Issues

Indian Muslims: balance-sheet since Partition-ii

Experience of Muhajirs in Pakistan: Nor did Pakistanis experience any cultural synthesis among the Bengalis, the Punjabis, the Sindhis, the Pakhtoons, the Baluchis and the Biharis. Some of them speak Urdu but prefer to use their own mother tongue. Some of them even agitate against Urdu being given the official language status. Even the great Urdu poet Faiz, a leftist activist, led a procession in Lahore against Urdu becoming the sole language for official communication and the first language in schools. Just about 5% of the people of Pakistan declare Urdu as their Mother Tongue.

Each ethnic group maintains its identity. So the Muhajirs would socialize only with fellow Muhajirs. In fact, either they married among Muhajirs or came to India in search of ‘rishtas’. When they prospered in big cities, they built their own colonies and left their ghettos. They never mixed with the Sindhis or Punjabis. When they formed their own political party, the MQM, the Muhajirs dominated parts of Karachi, but could not outnumber Sindhis. So they demanded dividing Sindh and forming an Urdu Pradesh around Karachi. Once they raised the political banner they were subjected to repression, abductions and killings and were so tamed.

Muslim Indians continued to trickle into East Pakistan on what was called the ‘gardania’ passport. After the turmoil in East Pakistan, which created Bangladesh, in substantial numbers the ‘Bihari’ Muslims crossed the border to take refuge in India, sometimes escorted by the Indian Army. The interesting aspect is that when they reached their original villages, their Hindu neighbours welcomed them, albeit with a touch of sarcasm but no hostility. Indeed it was their own relatives who became apprehensive that the returnees may dispute their possession of the entire family properties and reported them to the authorities. Hardly any cases were reported by Hindu neighbours.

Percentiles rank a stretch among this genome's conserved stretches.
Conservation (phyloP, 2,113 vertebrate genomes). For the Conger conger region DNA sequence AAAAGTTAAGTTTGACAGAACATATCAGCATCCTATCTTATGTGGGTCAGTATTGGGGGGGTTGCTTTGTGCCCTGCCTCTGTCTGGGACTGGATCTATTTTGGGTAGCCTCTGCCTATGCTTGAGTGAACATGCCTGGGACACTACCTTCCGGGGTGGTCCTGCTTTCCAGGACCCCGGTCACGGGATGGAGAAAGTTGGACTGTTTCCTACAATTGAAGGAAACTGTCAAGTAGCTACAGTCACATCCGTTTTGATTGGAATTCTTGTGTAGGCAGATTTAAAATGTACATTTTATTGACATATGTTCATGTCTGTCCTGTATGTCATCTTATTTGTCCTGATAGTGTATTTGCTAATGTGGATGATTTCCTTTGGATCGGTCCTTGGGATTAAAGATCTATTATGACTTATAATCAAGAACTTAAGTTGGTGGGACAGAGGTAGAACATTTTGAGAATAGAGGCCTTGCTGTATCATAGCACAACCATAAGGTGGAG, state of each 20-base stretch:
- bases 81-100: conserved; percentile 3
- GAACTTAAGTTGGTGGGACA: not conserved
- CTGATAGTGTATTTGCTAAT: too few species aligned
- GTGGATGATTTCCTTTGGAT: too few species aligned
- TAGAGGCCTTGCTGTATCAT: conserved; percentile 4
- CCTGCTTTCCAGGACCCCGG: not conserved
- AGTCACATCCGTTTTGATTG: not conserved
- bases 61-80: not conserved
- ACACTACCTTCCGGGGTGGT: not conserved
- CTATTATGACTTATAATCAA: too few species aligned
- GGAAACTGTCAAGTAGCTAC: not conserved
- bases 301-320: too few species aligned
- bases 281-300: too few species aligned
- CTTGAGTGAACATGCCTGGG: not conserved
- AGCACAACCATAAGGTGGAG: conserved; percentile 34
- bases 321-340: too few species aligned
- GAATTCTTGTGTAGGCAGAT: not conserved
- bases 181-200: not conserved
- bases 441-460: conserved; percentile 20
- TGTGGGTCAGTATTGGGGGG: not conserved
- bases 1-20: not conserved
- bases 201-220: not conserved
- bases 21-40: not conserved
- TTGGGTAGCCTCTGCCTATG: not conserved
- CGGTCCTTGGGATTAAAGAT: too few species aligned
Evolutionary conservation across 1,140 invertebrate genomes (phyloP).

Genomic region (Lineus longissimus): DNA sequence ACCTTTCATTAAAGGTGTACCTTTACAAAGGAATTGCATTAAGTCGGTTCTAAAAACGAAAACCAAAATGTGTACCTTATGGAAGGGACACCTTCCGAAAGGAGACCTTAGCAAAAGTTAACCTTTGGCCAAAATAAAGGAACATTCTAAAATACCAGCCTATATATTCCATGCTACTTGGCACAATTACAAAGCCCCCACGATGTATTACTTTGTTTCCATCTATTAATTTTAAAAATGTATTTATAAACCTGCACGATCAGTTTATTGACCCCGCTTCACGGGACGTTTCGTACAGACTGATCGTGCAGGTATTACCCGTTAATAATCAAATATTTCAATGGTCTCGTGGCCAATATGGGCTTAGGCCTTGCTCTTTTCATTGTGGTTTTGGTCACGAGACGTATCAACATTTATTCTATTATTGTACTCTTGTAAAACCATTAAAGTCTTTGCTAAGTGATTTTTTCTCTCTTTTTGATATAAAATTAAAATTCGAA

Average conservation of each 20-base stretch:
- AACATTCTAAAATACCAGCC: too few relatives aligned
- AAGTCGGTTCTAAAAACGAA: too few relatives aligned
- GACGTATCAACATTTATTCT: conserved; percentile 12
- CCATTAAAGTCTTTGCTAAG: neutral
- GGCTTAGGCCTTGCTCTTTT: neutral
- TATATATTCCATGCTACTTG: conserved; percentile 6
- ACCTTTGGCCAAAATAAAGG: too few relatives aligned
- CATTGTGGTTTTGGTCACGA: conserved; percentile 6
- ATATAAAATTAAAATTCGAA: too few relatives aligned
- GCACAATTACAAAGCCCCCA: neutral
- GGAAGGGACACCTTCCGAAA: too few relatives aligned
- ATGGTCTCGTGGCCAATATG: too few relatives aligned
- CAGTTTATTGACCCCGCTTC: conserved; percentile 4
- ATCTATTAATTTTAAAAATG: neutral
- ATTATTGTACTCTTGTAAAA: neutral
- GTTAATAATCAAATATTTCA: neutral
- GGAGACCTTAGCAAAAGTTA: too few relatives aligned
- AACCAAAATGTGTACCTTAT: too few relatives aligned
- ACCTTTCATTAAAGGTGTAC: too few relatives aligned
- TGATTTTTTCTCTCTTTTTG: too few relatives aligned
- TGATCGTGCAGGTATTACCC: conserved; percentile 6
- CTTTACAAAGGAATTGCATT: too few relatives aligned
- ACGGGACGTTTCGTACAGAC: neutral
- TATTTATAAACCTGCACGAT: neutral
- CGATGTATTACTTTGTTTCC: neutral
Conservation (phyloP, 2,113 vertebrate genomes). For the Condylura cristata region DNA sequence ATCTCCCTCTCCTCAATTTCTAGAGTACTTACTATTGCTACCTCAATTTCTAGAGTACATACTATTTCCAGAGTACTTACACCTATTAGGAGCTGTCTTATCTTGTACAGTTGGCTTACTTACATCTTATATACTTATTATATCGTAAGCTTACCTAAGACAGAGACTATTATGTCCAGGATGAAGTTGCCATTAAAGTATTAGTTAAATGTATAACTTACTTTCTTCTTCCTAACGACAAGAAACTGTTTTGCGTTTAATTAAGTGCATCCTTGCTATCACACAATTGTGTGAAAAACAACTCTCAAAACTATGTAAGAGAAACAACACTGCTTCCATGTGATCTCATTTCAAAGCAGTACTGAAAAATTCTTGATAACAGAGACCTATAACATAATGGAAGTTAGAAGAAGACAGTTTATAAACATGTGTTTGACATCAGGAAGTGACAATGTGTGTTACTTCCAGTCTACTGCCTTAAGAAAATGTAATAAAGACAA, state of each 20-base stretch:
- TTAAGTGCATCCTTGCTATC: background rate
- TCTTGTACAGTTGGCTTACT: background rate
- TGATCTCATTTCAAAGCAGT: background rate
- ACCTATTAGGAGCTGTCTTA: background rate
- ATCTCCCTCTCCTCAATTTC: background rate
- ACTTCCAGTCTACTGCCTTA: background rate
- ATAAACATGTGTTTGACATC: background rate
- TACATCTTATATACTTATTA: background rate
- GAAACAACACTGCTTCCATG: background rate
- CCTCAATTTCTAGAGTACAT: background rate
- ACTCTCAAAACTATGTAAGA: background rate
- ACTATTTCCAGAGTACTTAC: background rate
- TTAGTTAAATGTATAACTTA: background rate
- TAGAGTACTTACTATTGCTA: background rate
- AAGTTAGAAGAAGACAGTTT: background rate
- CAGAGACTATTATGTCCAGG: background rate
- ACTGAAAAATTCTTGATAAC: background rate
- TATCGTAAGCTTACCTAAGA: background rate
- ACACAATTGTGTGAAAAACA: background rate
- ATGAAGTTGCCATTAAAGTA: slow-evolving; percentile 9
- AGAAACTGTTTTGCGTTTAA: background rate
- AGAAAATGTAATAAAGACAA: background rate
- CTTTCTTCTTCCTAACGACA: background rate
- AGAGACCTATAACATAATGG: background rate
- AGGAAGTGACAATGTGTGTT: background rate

If India was not partitioned: In a united Sub-continent the Muslims would today number about 450 millions out of a total population of about 1800 million. Almost half the national territory would be covered by Muslim concentration states and districts. In India a federal polity, these Muslims pockets would enjoy almost complete autonomy but as Maulana Abul Kalam Azad put it, they neither achieved an Islamic homeland nor equal citizenship in the country of their birth. In the reorganization of states, Sikhs got the Sikh state; the tribals got many tribal states and some are struggling for more. But the support Muslims extended in the 1940s to the Pakistan Movement has not   been forgotten. Hindu communalism has opposed the reorganization of pockets of Muslim concentration as in Purnea or in Rohilkhand or in Marathwada on Malabar or Murshidabad in West Bengal. Even the areas in which the Muslims form 30 to 40 % of the population continue to face hostility, distrust and under-development. They are discriminated and short-changed when it comes to government service, access to higher or professional education or to bank credit or distribution of the fruits of development at the operational level or even the formation of smaller districts and blocks.

Cost of Partition: On one hand, Pakistan has neither seen the dawn of an Islamic state, nor given any substantial impetus to the further development of Indo-Muslim culture,  because its roots, whether the centres of Sufism, or of Urdu literature, or theological seminaries, or even architectural heritage like the Taj Mahal, the Qutub Minar or the educational centres like the Aligarh Muslim University or Jamia Millia Islamia all remain in India, though under an ever present shadow of majoritarian control and Hinduisation. Pakistan has not been embraced by the Muslim world. Perhaps the Muslims of united India would have been better received. Yes, Muslim Indians continue to be silently dubbed as Pakistanis and perceived increasingly as terrorists. They live in fear; their mohallas are under close observation by the state. They are occasionally targeted by majoritarian violence; the last genocide occurred in Gujarat in 2002. But their population continuously grows and today they constitute roughly   15 % of the national population. Unfortunately without proportional representation in central or state legislatures or in administration or even in the Panchayti Raj institutions, they do not enjoy real power. And when they speak of discrimination, they are advised to leave India and go to Pakistan if they are not happy.